Stupid Starbucks Raises Its Stupid Prices: 10 Better Uses of Your 10 Cents

Starbucks is raising their prices, y'all. I had no idea brown water could cost as much as it already does, and now they're raising the price?

This is a bunch of bologna sandwich.

The Wall Street Journal says that the change "raises the cost of a 'tall,' or 12-ounce, coffee in some New York City stores by 10 cents to $1.85. Not all sizes will see price increases." Prices will also increase in Dallas, Atlanta and other cities across the Northeast and the Sun Belt.

And to that, maybe you say, "Oh, 10 cents? That's not much." But, you're wrong. It's much.

Here are 10 better uses of your extra 10 cents than spending it on stupid fucking Starbucks:

1. Snapping 10 pennies in a singing barista's face.

2. Getting an extra Skittle on your froyo at Yogurtland. (Red.)

3. Scratching off a losing lottery ticket.

4. Making 10 wishes in a fountain, including, "Please let all the Starbuckses turn into Crystal's Pizzas one day."

5. Having a long conversation with FDR about how ordering a "tall" instead of a "small" is stupid.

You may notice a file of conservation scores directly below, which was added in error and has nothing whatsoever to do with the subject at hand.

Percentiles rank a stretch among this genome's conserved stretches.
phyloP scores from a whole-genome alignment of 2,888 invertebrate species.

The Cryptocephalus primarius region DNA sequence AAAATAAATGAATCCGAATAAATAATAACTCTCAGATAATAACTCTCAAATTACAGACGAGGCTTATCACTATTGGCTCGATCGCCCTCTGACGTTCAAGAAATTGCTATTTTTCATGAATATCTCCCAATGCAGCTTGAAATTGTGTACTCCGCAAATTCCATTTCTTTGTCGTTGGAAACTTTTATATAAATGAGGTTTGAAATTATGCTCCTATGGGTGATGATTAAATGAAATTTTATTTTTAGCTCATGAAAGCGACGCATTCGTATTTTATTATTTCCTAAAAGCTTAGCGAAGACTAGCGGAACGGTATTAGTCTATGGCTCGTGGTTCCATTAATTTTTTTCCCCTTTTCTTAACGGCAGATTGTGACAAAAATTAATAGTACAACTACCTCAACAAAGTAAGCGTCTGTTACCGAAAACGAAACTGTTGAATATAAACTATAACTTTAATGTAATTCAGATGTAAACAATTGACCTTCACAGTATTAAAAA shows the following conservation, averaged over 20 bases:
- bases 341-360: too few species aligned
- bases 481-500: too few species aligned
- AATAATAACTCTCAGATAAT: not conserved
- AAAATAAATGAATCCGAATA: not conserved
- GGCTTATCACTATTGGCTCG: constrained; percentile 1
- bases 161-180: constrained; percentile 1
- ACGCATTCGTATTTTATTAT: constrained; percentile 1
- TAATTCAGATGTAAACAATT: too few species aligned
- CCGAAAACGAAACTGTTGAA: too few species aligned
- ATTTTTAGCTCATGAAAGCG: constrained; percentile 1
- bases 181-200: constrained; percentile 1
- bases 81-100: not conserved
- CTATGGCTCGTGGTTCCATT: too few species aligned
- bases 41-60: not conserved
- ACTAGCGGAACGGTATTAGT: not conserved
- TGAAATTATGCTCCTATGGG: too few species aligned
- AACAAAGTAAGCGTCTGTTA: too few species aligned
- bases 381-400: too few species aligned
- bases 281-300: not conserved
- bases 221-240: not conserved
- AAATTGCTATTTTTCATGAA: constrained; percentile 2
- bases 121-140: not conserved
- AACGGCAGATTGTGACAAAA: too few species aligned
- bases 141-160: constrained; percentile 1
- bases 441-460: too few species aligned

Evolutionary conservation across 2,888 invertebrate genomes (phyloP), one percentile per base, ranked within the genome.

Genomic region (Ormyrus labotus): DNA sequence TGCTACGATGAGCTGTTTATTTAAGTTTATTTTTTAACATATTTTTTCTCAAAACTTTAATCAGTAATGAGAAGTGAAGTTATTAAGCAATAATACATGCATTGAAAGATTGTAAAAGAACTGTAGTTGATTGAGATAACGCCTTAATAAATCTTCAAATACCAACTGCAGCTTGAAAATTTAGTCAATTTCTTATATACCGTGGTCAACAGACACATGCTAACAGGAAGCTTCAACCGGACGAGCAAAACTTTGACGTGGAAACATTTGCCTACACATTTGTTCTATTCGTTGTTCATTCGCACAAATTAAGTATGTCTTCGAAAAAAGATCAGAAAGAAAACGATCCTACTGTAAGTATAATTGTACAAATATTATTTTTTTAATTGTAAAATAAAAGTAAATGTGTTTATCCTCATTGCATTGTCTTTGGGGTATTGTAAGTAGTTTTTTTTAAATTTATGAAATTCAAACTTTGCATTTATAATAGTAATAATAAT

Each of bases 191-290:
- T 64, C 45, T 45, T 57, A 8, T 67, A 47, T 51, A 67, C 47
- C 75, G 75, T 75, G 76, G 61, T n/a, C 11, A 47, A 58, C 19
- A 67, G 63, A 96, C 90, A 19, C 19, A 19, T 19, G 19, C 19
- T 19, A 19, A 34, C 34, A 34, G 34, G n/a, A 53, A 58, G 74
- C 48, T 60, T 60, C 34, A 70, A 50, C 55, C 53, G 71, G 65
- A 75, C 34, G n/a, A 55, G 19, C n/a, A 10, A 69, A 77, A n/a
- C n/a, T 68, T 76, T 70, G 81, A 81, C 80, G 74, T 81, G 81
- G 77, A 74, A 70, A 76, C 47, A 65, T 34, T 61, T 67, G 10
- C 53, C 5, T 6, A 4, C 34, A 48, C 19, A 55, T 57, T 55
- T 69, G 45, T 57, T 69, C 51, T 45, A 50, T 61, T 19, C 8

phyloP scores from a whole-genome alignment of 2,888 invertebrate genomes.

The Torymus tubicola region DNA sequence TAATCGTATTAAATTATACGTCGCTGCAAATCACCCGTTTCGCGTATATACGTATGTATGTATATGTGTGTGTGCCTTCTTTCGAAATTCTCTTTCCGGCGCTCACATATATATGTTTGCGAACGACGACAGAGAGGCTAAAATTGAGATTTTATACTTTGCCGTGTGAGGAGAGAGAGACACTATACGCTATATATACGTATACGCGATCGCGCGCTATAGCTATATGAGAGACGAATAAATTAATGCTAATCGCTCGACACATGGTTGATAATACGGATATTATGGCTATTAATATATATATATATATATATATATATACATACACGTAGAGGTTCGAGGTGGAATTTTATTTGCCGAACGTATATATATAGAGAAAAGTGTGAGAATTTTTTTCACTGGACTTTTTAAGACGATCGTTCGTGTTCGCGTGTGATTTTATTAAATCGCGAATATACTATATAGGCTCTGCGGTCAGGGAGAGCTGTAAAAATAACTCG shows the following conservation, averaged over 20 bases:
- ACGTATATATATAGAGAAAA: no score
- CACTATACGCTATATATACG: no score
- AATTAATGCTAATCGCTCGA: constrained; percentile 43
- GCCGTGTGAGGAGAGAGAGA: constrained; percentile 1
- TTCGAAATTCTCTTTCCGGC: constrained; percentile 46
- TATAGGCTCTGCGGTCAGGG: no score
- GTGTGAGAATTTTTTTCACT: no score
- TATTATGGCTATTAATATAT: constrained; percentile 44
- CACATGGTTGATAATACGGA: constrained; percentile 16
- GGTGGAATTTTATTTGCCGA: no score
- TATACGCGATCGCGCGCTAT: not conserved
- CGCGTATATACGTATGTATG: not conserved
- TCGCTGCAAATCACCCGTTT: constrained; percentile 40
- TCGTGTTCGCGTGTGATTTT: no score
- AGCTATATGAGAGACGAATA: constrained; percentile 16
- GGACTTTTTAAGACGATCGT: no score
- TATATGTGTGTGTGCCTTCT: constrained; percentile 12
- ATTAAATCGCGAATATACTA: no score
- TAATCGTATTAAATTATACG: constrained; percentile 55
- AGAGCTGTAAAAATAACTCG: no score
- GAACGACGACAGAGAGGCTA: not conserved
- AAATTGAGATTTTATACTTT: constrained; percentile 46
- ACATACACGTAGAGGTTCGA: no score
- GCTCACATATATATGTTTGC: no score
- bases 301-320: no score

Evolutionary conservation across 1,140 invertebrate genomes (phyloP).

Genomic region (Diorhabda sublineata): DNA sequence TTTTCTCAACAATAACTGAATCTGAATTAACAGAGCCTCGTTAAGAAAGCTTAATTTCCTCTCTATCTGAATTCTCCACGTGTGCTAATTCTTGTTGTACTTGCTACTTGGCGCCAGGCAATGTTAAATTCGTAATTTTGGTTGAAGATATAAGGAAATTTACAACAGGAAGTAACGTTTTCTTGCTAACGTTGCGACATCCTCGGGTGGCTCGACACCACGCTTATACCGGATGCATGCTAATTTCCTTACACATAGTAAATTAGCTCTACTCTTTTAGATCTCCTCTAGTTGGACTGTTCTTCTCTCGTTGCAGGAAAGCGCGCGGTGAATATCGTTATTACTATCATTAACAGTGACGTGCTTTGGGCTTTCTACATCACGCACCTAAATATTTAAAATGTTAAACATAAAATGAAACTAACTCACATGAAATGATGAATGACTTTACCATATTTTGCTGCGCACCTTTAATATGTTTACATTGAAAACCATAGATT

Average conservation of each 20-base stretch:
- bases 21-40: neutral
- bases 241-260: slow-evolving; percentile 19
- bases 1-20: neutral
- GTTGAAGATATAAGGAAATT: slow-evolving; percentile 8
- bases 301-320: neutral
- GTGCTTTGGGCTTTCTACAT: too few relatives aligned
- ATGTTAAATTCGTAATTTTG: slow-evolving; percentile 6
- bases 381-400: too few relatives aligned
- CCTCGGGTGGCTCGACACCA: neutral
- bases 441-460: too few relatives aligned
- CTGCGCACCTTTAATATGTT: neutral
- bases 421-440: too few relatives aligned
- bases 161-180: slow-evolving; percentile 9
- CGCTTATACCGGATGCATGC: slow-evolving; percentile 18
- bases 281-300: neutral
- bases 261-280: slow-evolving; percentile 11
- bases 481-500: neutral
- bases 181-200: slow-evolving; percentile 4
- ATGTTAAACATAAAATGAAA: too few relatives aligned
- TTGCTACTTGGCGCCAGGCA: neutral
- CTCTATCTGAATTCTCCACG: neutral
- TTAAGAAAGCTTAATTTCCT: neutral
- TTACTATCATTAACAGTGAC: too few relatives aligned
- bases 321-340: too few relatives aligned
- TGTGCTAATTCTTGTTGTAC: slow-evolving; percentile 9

6. Ten-penny Jenga.

7. Sending it to Sarah McLaughlin's sad dogs and cats thing.

8. Dropping 10 pennies on the ground so that you can come back later, pick them up and have 10 days of good luck.

9. Buying an ounce of gasoline for your Hummer.

10. Taking 10 Abraham Lincolns to Babydolls.

There are plenty of places in Dallas where you can buy an actually delicious cup of coffee and still have money left over to treat some dead presidents to a couple lap dances. Make sure you're getting the most out of that spare change, Aters.

We use cookies to collect and analyze information on site performance and usage, and to enhance and customize content and advertisements. By clicking 'X' or continuing to use the site, you agree to allow cookies to be placed. To find out more, visit our cookies policy and our privacy policy.


Join the Observer community and help support independent local journalism in Dallas.


Join the Observer community and help support independent local journalism in Dallas.